What is the methodology involved in moving from technical firearms training into application in the training environment?
In this blog, we’ll cover taking your shooting skills to The next level. A few friends asked me a two-part question “What is the methodology involved in moving from technical firearms training into application in the training environment?” and “What is an example of training environments for firearms training?”
A perfect example for the first question I’d refer to us old school guys that have taken driver’s education when we were in high school. When we start Drivers Ed, we sit in a class and learn about driving, defensive driving, situational awareness, and the laws. We then move to drive in a simulator where our mistakes do not impact the general populace. Start actual driving and testing for your license to make sure you have a firm grasp on all said skills above.
Now you’re a driver and as you drive more your skill increases, better reaction times, you see problems or accidents before they happen, etc. Now you can pretty much exchange the word driver for firearms and that’s your methodology of moving from technical to application.
When do you move to Firearms Application Training?
The answer: When you have a firm grasp of the finer workings of gun fighting. A firm grasp isn’t just one basic pistol course or a concealed carry course, shooting is a degrading skill and needs continual training.
- You never have enough fundamentals and must always reinforce those skills.
- Repetition is key in making those fundamental skills consistently repeatable and instinctual.
If you look at shooting like everything else in life, as task-driven, this will help you understand more of the need for training and the instinctual need to know the fundamentals.
Are your fundamentals at a point that you are not asking yourself?
- Is my grip, right?
- Are my sights aligned?
- Do I have a malfunction or just need to perform a magazine change?
- Am I thinking about the trigger press and follow-through?
If these fundamentals are instinctual, you can now start to add in more tasks. To me, there isn’t really any advanced firearms training. It is just adding additional tasks to your fundamentals. You would then start adding additional tasks to your firearms training.
- shooting while moving
- shooting from a grounded position
- shooting from sitting
- shooting off hand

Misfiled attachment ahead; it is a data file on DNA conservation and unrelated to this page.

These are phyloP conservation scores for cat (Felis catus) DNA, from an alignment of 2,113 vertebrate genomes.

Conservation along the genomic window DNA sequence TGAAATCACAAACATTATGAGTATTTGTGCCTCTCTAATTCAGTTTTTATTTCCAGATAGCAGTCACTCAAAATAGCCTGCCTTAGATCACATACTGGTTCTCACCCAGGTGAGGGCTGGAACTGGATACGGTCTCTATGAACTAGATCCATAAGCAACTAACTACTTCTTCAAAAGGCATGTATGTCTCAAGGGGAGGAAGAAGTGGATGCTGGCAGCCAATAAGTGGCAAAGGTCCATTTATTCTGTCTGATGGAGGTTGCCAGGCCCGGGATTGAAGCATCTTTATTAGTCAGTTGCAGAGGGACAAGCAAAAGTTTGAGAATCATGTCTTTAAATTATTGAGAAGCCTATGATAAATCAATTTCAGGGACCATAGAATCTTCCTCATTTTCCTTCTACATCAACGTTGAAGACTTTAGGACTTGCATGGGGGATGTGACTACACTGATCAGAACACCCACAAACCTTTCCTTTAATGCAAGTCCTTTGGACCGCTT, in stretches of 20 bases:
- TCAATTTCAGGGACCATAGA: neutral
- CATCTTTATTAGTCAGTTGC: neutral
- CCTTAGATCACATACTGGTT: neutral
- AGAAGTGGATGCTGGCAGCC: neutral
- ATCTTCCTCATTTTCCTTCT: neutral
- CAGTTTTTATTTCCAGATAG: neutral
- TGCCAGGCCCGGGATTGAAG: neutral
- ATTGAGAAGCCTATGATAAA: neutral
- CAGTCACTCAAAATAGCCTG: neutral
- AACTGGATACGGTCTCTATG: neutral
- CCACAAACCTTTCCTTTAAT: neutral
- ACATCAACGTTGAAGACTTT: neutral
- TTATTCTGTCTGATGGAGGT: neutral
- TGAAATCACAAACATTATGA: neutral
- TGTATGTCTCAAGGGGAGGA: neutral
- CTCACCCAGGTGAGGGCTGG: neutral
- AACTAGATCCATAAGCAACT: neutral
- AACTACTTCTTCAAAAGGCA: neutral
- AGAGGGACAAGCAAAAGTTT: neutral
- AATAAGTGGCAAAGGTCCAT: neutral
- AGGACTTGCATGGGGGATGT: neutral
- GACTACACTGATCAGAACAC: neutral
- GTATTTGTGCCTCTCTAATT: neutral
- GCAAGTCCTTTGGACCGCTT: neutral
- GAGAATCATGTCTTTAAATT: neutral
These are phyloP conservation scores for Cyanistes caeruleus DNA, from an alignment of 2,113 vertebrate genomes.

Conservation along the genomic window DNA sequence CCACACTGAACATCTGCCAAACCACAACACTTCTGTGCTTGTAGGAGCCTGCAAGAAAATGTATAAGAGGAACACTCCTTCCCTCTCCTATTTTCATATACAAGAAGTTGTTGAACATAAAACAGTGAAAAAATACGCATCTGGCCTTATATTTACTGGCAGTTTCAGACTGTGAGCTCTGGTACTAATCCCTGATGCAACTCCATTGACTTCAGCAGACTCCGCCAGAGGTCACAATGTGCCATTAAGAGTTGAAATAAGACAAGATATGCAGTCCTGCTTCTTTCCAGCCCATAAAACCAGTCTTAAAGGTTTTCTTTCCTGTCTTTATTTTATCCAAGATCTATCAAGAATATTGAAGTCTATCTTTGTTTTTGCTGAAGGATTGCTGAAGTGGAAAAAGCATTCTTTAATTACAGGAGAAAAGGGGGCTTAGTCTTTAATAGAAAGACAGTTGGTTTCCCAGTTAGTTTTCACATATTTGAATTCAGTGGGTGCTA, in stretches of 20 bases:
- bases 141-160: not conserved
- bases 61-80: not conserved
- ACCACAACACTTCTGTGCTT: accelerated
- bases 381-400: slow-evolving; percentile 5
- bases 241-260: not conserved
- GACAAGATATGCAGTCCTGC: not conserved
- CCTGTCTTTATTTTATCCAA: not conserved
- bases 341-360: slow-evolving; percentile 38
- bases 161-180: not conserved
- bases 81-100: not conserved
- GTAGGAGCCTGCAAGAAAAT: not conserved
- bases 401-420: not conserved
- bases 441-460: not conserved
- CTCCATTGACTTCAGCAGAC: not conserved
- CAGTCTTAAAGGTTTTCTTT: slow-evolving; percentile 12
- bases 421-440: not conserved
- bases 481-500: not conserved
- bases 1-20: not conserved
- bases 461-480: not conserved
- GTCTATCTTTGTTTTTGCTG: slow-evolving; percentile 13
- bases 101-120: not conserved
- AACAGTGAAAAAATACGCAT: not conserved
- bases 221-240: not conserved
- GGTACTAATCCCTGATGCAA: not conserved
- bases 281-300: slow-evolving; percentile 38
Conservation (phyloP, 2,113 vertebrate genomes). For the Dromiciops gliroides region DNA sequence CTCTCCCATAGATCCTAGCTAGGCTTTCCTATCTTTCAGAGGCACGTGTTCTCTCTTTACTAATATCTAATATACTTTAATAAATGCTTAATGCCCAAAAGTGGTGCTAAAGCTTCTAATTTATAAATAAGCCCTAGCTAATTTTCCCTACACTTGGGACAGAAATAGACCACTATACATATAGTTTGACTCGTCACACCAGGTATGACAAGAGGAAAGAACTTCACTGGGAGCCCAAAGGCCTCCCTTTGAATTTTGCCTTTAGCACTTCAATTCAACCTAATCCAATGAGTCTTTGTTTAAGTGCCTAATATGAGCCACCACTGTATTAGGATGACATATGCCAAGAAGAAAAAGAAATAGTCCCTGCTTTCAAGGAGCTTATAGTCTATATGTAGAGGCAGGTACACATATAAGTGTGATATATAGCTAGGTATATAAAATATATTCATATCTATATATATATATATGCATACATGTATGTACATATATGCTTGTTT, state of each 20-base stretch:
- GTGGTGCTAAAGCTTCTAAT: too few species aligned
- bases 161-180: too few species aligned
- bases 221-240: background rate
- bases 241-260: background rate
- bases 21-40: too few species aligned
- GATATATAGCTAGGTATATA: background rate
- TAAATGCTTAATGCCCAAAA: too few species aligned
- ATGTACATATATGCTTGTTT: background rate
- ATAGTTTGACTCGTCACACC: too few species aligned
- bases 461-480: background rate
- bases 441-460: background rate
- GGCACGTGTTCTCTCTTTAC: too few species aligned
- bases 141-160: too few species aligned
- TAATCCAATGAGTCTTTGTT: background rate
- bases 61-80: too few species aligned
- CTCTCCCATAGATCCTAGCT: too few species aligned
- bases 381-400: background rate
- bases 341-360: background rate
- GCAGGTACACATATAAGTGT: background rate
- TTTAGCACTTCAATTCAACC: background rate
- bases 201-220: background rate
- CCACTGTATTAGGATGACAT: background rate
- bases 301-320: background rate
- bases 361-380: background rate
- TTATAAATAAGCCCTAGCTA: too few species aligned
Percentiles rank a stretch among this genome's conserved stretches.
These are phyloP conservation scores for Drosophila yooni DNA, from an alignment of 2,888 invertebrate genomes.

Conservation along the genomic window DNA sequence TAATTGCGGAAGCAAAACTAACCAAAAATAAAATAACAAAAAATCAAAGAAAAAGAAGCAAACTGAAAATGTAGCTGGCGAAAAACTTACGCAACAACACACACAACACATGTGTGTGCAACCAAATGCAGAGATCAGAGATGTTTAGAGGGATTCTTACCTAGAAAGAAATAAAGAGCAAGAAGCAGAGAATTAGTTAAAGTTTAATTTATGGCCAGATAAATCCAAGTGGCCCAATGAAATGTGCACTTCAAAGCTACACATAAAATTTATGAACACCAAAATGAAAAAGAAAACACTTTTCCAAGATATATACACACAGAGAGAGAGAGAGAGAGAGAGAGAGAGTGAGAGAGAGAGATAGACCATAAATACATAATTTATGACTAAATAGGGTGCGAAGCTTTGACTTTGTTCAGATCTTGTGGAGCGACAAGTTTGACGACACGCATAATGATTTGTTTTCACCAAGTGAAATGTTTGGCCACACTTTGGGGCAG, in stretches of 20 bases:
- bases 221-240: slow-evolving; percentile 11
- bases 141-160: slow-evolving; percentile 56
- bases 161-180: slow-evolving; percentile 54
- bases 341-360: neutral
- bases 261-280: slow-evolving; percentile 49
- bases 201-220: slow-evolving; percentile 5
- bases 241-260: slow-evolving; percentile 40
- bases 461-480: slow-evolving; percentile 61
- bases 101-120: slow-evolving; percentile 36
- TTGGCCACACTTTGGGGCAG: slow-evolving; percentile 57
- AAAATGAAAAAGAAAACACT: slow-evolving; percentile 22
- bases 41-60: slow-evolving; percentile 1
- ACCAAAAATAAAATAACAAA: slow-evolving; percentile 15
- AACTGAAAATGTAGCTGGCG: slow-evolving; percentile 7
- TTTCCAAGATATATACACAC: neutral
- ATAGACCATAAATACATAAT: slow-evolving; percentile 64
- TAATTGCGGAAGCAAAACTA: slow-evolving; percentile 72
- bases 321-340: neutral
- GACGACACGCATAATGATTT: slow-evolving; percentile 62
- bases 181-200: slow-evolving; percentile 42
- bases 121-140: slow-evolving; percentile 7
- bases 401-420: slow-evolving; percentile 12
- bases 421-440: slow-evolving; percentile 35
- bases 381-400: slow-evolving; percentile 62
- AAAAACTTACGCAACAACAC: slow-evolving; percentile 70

All legitimate firearms application trainers have prerequisites for their application training. You will not be able to jump into one of their classes without most if not all the training I listed above. It would be like giving the keys to your car to your sixteen-year-old son that has never driven and set him off on the interstate. This is pretty much the down-and-dirty without getting into a full-blown thirty-page paper, I hope I answered the question.
Reality-Based Firearms Training
Question number two: There is a broad array of reality-based training environments. In my view, reality-based training does not just include shooting on a static range at paper targets. Where this is good for marksmanship it is highly lacking in a real-world application. For reality-based training, you need stress-inducing factors. It is a known fact that under duress we do things differently, especially if we haven’t trained for those stressors.
Beginning stress-inducing factors can be as simple as
- A shot timer
- a little competition between you and a friend
- sprinting to your target
- Doing 20 pushups before you draw and engage.
As you progress the training should get more strenuous and take you out of your static comfort zone.
Intermediate stress-inducing factors would come with drills involving multiple attackers, and attackers mixed with friendlies (shoot don’t shoot).
Advanced stress-inducing training comes in more with training institutions that have more advanced means of delivering the training. Some examples would be;
- automated targets during scenarios
- airsoft force on force,
- paint marker force on force.
I’m a firm believer in being a well-rounded fighter, reality-based training isn’t just about firearms, how about;
- gun retention
- can you fight off the assailant/s to create enough distance to be able to get to your firearm?
- Do you wear glasses, what if your hit and they fall off?
- Is it dark and you don’t have a flashlight, is that an intruder, or is that a family member?
Reality-based training can come in all different arenas and some can be trained without a range. Do not limit yourself to one set of ideals thinking that it will solve all the problems you run into, branch out, and have an open mind. Always seek training from a certified instructor and do your vetting on them.